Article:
Of course the prototypical evidentiary privilege analogous to the one asserted here—the lawyer–client privilege—is not identified by the broad area of advice–giving practiced by the person to whom the privileged communication is given, but rather by the professional status of that person. Hence, it seems a long step from a lawyer–client privilege to a tax advisor–client or accountant–client privilege. But if one recharacterizes it as a "legal advisor" privilege, the extension seems like the most natural thing in the world. That is the illusion the Court has produced here: It first frames an overly general question ("Should there be a psychotherapist privilege?") that can be answered in the negative only by excluding from protection office consultations with professional psychiatrists (i.e., doctors) and clinical psychologists. And then, having answered that in the affirmative, it comes to the only question that the facts of this case present ("Should there be a social worker–client privilege with regard to psychotherapeutic counseling?") with the answer seemingly a foregone conclusion. At that point, to conclude against the privilege one must subscribe to the difficult proposition, "Yes, there is a psychotherapist privilege, but not if the psychotherapist is a social worker."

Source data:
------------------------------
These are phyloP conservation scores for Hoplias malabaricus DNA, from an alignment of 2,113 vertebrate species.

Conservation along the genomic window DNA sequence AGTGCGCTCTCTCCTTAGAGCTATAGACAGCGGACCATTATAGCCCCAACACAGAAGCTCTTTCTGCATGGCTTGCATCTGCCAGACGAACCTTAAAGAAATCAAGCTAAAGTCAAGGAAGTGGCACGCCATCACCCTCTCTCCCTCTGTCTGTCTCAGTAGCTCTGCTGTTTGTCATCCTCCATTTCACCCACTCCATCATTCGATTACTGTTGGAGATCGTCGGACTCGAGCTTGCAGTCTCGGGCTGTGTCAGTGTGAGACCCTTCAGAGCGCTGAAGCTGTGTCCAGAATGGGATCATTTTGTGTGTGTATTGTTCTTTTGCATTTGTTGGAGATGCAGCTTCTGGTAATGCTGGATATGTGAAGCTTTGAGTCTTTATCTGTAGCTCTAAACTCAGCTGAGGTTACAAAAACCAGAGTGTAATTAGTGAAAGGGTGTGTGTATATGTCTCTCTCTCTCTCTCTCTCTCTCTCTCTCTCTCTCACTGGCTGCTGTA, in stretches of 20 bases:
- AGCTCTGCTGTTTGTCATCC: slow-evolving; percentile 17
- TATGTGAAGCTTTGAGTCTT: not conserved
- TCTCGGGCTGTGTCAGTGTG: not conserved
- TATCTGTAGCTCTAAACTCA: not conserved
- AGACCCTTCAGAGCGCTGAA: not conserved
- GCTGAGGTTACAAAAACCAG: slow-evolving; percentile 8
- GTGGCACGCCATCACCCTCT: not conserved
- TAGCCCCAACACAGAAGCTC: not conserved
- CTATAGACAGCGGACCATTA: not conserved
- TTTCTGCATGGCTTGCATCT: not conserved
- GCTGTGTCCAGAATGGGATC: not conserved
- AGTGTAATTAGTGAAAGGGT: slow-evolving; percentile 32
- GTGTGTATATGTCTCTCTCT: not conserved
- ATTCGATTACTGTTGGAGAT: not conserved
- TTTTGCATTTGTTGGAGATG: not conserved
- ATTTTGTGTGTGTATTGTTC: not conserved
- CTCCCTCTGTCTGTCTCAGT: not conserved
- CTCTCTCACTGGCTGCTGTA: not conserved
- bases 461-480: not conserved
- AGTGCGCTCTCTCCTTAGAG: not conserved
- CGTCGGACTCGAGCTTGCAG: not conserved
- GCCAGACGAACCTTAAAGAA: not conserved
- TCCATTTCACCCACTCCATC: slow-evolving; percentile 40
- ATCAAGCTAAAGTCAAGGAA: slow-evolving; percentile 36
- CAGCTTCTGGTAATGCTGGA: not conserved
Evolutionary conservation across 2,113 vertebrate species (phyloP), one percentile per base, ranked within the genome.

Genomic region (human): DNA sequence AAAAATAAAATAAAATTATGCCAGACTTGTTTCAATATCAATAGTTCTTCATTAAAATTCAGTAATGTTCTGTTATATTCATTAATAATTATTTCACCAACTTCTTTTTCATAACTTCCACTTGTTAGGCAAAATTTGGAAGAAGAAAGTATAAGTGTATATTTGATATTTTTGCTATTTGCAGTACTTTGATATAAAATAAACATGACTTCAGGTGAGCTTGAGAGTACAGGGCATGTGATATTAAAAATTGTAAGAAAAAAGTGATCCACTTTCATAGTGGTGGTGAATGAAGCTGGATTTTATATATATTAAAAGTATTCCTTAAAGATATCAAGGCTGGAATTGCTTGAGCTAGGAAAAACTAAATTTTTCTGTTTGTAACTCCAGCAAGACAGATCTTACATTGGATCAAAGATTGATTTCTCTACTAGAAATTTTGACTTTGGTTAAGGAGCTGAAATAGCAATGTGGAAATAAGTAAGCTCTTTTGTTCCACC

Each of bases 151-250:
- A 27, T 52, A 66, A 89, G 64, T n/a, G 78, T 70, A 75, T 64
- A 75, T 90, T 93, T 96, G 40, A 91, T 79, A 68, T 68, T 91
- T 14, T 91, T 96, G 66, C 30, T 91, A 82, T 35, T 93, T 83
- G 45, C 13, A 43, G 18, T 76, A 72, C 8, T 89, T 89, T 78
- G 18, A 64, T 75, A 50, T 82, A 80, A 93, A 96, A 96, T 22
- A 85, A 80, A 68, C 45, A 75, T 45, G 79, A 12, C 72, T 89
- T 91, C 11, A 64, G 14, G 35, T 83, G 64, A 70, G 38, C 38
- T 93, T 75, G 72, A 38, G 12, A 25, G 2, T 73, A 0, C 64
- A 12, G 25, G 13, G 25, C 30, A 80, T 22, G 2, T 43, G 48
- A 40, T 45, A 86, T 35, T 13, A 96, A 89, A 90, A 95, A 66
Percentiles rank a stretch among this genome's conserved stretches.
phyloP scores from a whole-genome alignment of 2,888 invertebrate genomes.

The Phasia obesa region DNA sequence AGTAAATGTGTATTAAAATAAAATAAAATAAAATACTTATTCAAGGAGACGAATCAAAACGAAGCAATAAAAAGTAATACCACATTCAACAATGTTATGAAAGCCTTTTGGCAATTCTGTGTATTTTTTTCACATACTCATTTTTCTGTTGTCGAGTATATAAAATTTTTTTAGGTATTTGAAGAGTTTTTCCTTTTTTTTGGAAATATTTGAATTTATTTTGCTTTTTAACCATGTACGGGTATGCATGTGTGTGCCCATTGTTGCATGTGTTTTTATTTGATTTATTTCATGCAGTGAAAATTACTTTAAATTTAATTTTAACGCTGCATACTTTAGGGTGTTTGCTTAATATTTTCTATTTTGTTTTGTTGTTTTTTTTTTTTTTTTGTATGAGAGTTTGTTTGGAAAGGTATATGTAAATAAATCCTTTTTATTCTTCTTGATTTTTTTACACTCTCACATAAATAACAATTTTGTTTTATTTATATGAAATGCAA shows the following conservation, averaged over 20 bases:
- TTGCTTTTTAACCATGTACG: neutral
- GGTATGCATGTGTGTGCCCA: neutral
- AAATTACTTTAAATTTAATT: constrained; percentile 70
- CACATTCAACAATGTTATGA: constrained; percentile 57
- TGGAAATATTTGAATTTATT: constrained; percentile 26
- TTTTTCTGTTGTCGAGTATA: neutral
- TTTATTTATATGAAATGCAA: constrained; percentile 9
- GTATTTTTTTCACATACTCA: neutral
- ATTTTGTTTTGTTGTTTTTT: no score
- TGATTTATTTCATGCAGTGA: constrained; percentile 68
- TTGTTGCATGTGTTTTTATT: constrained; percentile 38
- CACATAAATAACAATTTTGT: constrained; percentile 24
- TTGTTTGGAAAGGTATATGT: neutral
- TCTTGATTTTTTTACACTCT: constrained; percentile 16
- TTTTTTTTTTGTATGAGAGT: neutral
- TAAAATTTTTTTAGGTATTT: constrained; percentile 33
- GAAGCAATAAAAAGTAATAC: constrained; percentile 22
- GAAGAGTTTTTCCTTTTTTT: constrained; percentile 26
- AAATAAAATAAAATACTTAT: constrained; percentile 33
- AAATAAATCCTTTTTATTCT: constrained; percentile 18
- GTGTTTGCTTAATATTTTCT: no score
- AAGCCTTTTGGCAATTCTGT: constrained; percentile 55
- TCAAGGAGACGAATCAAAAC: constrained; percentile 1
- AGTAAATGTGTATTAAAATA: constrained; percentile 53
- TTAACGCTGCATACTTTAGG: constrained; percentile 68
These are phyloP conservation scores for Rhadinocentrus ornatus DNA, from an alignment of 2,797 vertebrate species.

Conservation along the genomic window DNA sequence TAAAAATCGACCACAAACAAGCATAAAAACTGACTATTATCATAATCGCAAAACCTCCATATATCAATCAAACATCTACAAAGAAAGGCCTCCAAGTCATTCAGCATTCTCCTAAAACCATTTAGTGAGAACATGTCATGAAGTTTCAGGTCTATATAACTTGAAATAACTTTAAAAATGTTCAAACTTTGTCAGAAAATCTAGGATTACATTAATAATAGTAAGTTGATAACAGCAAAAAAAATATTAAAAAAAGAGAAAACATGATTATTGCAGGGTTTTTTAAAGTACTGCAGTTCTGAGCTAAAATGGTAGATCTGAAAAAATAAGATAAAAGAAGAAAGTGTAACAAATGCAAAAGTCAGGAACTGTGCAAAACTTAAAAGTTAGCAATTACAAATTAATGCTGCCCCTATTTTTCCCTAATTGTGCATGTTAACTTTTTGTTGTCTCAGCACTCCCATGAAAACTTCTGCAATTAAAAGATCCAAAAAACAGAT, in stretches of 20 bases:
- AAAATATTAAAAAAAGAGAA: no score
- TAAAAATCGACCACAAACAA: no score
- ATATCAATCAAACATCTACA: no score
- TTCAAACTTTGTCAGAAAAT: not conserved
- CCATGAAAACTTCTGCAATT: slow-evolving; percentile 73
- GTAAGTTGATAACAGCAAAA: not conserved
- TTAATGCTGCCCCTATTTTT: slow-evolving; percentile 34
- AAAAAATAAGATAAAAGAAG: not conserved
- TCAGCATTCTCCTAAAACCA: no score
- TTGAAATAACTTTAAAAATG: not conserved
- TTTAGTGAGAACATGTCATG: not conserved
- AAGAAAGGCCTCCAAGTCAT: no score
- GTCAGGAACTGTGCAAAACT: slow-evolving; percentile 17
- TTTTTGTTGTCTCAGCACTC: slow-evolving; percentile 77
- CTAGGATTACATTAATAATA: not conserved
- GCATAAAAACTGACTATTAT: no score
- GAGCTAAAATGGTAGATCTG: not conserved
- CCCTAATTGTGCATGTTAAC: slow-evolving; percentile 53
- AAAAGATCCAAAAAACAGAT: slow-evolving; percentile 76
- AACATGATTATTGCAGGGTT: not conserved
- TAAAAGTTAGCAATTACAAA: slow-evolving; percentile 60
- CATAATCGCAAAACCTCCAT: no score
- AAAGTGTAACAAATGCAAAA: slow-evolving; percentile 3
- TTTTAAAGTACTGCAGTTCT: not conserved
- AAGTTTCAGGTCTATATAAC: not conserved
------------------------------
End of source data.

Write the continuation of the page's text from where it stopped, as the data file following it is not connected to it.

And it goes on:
Relegating the question actually posed by this case to an afterthought makes the impossible possible in a number of wonderful ways. For example, it enables the Court to treat the Proposed Federal Rules of Evidence developed in 1972 by the Judicial Conference Advisory Committee as strong support for its holding, whereas they in fact counsel clearly and directly against it. The Committee did indeed recommend a "psychotherapist privilege" of sorts; but more precisely, and more relevantly, it recommended a privilege for psychotherapy conducted by "a person authorized to practice medicine" or "a person licensed or certified as a psychologist," Proposed Rule of Evidence 504, . . . which is to say that it recommended against the privilege at issue here. That condemnation is obscured, and even converted into an endorsement, by pushing a "psychotherapist privilege" into the center ring. The Proposed Rule figures prominently in the Court’s explanation of why that privilege deserves recognition and is ignored in the single page devoted to the sideshow which happens to be the issue presented for decision. . . .